Why Not? The NHL Tries Some Experimentation
Steve Levitt likes to preach that experimentation should not be limited to scientists and other researchers; firms and other institutions stand to benefit from it a great deal, and yet often don’t engage.
But here, from the Canadian magazine Macleans, is one institution that’s giving it a shot: the National Hockey League.
But the more carefully planned R & D camp held last month has mostly been welcomed and applauded. The scrimmages, held at the Maple Leafs’ practice facility on Aug. 18 and 19, featured some jarring, Martian-looking innovations. The players-who were, in an attention-getting wrinkle, mostly top junior stars eligible for the 2011 draft-road-tested everything from two-on-two overtime to shallower nets to having the second referee view the play from an elevated off-ice platform. On day two, viewers were confronted with the bizarre spectacle of the traditional ï?ve faceoff circles being replaced by three, running up the middle of the rink.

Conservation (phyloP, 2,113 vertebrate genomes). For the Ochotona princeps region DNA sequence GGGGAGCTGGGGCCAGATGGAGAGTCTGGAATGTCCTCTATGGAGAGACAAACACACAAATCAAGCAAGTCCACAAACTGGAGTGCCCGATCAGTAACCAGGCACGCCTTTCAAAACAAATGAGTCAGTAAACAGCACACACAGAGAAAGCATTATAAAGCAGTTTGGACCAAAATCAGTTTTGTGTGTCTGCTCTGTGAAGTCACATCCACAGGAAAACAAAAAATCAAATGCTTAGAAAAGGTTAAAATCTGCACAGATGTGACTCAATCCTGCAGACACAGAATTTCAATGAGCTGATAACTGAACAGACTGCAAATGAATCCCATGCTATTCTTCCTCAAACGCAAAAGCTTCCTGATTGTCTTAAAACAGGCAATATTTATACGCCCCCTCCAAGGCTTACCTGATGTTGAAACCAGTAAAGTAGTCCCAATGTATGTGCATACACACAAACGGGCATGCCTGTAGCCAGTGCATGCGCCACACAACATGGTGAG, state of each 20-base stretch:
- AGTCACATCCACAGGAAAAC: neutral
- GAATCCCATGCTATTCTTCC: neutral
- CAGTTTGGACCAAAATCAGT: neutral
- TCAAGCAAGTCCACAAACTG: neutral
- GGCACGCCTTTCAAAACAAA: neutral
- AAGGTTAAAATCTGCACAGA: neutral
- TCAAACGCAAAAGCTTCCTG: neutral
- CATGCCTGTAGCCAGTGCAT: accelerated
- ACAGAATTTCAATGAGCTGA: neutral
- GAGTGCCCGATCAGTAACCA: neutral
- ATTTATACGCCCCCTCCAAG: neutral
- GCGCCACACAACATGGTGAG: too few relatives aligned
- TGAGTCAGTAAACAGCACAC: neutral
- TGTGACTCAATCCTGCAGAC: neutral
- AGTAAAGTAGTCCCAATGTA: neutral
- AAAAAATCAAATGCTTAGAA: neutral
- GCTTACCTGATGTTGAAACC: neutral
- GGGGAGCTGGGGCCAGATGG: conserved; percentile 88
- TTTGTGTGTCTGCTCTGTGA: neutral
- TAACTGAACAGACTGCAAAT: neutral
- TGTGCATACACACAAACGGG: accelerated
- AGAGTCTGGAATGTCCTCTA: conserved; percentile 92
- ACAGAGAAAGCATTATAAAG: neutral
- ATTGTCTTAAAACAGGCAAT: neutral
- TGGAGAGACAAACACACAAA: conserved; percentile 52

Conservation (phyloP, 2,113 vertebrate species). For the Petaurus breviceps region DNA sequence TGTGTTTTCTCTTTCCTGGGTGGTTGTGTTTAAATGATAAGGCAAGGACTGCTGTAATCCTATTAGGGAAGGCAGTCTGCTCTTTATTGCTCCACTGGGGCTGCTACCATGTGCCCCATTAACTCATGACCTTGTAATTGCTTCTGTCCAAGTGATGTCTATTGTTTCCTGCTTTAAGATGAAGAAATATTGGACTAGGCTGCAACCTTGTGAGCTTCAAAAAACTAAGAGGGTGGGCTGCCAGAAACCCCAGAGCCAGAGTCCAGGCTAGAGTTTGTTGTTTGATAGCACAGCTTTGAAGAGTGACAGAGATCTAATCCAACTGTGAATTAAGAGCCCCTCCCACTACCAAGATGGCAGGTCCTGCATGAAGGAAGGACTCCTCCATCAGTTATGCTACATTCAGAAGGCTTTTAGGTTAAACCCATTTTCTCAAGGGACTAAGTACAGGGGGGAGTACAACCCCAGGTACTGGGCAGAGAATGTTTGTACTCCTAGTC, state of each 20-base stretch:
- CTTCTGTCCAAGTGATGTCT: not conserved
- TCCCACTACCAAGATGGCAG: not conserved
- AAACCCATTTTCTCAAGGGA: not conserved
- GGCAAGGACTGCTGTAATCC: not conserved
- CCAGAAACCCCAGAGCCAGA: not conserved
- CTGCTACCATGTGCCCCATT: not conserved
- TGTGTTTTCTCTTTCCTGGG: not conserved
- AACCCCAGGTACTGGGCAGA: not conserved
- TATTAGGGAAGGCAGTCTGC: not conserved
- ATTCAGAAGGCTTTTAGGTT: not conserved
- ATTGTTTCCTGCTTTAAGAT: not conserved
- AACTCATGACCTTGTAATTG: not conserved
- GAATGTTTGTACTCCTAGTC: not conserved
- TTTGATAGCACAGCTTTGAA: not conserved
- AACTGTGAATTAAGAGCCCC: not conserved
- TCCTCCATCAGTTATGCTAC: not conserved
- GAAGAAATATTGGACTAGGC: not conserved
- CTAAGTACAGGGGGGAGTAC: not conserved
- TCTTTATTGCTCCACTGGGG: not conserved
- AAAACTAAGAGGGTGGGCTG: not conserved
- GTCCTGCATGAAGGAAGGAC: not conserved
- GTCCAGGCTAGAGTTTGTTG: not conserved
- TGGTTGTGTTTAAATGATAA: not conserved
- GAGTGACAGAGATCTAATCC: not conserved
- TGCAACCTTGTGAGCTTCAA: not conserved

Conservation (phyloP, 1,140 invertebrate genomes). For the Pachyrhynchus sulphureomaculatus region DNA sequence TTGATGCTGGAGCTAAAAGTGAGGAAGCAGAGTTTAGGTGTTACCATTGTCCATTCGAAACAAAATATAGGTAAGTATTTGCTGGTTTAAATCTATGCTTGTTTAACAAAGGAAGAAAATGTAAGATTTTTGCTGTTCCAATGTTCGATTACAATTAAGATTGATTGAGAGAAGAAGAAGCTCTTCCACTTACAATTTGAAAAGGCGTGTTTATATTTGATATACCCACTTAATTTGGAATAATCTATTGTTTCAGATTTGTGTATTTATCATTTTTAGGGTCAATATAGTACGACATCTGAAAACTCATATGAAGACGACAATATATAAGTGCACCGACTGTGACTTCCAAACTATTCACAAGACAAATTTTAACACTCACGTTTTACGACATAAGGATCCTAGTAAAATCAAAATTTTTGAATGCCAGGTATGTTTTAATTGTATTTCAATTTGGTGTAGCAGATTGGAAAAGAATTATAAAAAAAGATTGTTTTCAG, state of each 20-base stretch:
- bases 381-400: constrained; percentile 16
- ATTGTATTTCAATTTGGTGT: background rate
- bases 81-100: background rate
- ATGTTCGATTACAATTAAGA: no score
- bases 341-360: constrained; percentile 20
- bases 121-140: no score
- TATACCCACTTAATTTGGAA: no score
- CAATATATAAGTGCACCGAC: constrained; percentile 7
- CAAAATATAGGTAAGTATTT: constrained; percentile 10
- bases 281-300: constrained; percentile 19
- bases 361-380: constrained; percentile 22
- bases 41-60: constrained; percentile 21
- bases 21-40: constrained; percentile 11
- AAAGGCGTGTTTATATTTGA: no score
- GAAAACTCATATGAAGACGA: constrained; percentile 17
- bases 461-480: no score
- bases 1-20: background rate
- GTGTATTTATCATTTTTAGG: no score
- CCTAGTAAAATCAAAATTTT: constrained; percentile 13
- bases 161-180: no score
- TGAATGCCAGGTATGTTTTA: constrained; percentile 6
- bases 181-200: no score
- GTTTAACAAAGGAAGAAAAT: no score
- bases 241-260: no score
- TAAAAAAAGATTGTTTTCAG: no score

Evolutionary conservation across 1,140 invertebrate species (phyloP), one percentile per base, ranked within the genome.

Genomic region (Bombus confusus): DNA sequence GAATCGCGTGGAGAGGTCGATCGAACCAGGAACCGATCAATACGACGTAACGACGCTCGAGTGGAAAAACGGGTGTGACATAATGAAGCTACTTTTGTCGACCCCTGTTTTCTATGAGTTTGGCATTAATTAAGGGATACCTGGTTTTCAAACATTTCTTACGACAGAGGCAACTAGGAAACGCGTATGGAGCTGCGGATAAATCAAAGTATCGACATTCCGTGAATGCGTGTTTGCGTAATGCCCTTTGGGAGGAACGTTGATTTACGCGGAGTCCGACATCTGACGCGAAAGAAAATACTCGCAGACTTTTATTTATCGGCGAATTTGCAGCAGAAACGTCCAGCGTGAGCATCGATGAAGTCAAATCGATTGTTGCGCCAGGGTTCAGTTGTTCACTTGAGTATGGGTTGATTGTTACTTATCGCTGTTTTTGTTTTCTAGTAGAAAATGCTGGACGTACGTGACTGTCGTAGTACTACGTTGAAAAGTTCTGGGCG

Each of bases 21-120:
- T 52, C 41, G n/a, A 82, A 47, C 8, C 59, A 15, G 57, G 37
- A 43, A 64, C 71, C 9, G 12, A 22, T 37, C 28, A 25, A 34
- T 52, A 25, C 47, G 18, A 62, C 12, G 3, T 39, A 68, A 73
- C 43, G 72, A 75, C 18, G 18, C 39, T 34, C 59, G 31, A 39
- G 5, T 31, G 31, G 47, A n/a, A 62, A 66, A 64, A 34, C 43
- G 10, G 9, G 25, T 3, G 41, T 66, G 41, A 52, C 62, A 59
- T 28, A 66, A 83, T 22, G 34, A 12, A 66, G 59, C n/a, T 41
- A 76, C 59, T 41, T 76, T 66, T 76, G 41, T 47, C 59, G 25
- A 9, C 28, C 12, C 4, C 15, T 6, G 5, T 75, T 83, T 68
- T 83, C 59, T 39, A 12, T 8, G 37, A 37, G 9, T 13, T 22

The man behind this is retired hockey stud Brendan Shanahan, who is now the league’s vice-president of hockey and business development. Here’s another compelling bit from the Macleans article, by Colby Cosh:
The unusual nature of some items tested at the camp reminded Simon Fraser University business professor Lindsay Meredith of the freewheeling “skunk works” divisions that tech companies create to investigate advanced projects. “Any major corporation should have some kind of skunk works-a bank, a university, whatever,” he says. “An enterprise of that size and sophistication would be foolish not to.”